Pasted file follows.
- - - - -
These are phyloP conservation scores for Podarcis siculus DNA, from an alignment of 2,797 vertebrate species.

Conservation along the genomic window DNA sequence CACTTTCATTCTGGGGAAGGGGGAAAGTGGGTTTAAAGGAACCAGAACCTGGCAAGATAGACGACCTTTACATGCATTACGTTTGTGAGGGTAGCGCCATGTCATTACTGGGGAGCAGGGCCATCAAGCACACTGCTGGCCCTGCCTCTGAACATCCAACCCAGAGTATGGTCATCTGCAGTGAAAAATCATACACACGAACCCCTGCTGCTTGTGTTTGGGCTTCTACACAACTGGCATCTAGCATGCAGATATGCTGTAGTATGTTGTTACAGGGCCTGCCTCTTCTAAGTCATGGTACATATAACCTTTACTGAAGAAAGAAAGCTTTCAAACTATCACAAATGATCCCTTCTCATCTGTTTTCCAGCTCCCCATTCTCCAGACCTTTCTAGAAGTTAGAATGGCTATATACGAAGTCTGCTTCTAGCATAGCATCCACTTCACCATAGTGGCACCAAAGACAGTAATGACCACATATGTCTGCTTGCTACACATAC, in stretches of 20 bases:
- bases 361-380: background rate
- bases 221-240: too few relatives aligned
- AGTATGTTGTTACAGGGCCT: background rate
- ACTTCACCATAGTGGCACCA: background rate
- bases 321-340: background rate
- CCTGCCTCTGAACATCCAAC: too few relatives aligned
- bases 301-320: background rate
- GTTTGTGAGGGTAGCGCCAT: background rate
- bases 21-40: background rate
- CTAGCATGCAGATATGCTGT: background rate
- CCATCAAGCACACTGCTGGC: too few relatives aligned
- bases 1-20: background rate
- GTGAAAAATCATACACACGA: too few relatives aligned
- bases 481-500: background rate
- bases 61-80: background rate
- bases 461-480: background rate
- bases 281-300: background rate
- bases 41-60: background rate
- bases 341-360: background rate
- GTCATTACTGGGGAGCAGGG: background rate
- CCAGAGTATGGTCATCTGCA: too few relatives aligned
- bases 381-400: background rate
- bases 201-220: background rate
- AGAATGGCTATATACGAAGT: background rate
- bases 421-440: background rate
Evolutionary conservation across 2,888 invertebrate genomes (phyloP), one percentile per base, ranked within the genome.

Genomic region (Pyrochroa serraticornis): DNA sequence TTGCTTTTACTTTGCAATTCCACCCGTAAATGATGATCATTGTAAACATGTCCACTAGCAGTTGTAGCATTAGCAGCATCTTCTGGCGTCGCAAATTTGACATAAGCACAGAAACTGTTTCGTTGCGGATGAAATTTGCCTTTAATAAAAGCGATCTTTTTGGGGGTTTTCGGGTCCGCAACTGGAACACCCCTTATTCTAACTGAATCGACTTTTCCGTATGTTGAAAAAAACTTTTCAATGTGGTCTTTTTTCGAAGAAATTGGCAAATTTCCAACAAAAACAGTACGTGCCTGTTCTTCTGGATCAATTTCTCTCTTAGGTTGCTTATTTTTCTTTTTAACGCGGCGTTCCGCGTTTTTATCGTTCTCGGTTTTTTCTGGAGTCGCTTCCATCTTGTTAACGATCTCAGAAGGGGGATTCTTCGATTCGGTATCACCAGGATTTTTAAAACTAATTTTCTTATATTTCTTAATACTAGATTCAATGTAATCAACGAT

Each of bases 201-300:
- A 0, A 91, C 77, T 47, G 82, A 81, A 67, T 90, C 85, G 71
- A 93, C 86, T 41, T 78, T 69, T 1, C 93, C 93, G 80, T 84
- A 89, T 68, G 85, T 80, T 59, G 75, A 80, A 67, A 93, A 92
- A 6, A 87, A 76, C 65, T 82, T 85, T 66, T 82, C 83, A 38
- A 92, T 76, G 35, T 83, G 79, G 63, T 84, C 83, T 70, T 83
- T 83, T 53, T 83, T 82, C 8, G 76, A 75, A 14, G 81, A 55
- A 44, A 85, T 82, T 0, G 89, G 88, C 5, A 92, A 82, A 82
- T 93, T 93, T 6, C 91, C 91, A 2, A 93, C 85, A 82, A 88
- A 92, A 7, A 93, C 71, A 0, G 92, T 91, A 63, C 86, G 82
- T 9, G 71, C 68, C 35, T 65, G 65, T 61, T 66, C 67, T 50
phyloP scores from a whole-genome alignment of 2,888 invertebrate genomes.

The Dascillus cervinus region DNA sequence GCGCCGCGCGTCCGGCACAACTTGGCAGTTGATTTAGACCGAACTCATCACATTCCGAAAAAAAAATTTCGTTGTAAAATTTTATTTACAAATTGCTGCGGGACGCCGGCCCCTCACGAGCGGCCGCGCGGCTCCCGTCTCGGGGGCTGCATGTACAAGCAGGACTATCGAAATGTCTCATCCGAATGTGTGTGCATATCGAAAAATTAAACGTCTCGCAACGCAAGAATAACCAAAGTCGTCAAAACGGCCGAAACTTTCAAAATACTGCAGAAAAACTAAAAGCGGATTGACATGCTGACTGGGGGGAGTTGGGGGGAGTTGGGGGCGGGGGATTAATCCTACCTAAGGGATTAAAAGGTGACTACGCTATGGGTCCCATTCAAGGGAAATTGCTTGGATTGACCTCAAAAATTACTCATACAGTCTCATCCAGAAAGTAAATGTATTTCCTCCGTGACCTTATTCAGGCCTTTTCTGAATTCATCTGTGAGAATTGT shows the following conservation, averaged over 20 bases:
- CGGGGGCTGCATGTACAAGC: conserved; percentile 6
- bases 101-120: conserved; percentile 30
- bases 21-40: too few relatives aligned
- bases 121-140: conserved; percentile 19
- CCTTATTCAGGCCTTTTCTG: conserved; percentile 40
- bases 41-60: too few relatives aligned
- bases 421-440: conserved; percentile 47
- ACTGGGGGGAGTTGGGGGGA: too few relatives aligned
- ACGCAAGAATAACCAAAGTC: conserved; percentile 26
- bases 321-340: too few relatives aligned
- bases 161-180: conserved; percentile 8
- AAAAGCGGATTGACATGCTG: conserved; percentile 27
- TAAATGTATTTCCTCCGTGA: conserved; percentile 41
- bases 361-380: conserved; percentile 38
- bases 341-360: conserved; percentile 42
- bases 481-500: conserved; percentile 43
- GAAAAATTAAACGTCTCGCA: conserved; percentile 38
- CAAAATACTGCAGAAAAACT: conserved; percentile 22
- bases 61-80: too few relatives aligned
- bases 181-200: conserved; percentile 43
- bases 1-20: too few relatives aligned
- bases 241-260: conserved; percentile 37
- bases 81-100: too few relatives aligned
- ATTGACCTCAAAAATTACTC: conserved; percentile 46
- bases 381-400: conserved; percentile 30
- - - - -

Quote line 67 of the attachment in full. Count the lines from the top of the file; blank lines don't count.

- bases 381-400: conserved; percentile 30